Risks of a DIY Will

by Kidd Rapinet on November 15, 2020

Covid 19 has led to many people rushing into creating a DIY Will without seeking any professional advice.

DIY Wills are not ideal unless you have a very simple financial situation but even then, your life can change – children, marriage, separation, inheritance etc can all affect your own circumstances.

While it may seem prudent to save money by doing a DIY Will a solicitor will help you avoid any potential pitfalls.  If there is anything incorrect in your DIY Will it will undoubtedly lead to trouble for your family and friends when sorting your finances.

DIY Will templates are just that – a template – no-one will take responsibility if something is incorrect.  If you make mistakes there will be no come back and if you get it badly wrong your Will could even be deemed invalid.

We have heard of and seen DIY Wills that have not been made for the provisions intended and errors have not been corrected.  In some cases DIY Wills have been so poorly drafted that they have led to expensive tax consequences and litigation.  Our advice is ‘don’t leave something so important to chance’ – the old saying “if you think it’s expensive to hire a professional to do the job, wait until you hire an amateur’ couldn’t be more true.

Don’t do a DIY will if you…

  • Own a business
  • You are trying to reduce inheritance tax
  • You have overseas properties or investments
  • You have people financially dependent on you (other than your immediate family).

In any of these circumstances you should seek professional advice – please remember that Solicitors are regulated.

What to consider when making a Will

Executors – Who will be your executor/s?  Do you know why you need an executor? If you don’t choose one do you know who will control your estate and ensure the distribution of your assets to your beneficiaries?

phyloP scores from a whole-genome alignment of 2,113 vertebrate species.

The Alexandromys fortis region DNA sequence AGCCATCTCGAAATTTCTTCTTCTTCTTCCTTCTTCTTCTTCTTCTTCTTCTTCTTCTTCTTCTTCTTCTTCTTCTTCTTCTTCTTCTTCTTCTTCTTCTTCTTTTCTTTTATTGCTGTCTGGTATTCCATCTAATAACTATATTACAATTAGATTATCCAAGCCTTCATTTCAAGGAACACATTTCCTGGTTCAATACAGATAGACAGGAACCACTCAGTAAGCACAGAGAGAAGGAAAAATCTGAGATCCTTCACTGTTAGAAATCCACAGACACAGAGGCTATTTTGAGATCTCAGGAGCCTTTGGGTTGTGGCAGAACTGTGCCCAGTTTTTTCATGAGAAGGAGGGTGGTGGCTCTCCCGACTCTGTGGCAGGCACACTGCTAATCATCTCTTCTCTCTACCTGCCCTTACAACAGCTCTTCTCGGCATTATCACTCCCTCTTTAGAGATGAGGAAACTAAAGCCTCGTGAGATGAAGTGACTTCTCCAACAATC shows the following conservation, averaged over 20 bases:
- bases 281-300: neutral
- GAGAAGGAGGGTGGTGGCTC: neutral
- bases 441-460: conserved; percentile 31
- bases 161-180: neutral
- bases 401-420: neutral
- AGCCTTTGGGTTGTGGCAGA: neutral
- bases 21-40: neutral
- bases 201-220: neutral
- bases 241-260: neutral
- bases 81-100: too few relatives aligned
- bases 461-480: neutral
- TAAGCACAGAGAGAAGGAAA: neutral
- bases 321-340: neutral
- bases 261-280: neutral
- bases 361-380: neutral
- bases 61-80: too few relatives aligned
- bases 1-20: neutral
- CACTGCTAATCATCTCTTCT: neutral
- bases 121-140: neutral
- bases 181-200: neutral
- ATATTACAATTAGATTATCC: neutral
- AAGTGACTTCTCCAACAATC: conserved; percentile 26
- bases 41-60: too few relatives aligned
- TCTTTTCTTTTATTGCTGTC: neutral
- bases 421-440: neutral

Do you need a trustee?  Do you need one or more – do you need different types of trustees?

Guardians – do you know who will raise your children if you do not specify someone?  Who has priority if you appoint more than one guardian?

Gifts and legacies – do you know who will benefit?  What happens if a beneficiary in your Will dies before you – what will happen to your gift?  Have you made any provisions should this happen?

Inheritance for a minor – Do you know enough about the law to gift to a minor and how this can be protected until they come of age?

Pets – if you own pets have you made provisions for them?  If so, how?

Charity – if you want to leave some of your inheritance to charity have you specified how this is to be used?  Why is the name and registered charity no’ important?

How do you know if your DIY Will is valid?

This is a very good question – how do you know if it is valid if you haven’t used a professional?

  • Has it been witnessed correctly?
  • Are amendments or additional clauses made to it valid?
  • Is your Will registered?
  • Have you got married since you made your Will?
  • Have you got divorced since you made your Will? Is your ex still due to inherit from you?
  • If you’ve made a new Will has it properly revoked any previous Wills?
  • Have you deliberately left people from your Will? Have you covered off possible attempts to challenge it by individuals?

Making a Will is the first step to protecting your assets and ensuring your wishes are expressed when you pass.  It is one of the most essential documents you will make in your lifetime and it should be reviewed every 2-3 years to ensure it is still valid and updated to reflect your current situation.

If you have a DIY Will don’t leave it to chance – please get it checked by a professional.  For more information on writing a Will, please download our FREE 8 step guide to making a Will or make a no-obligation appointment with one of our solicitors.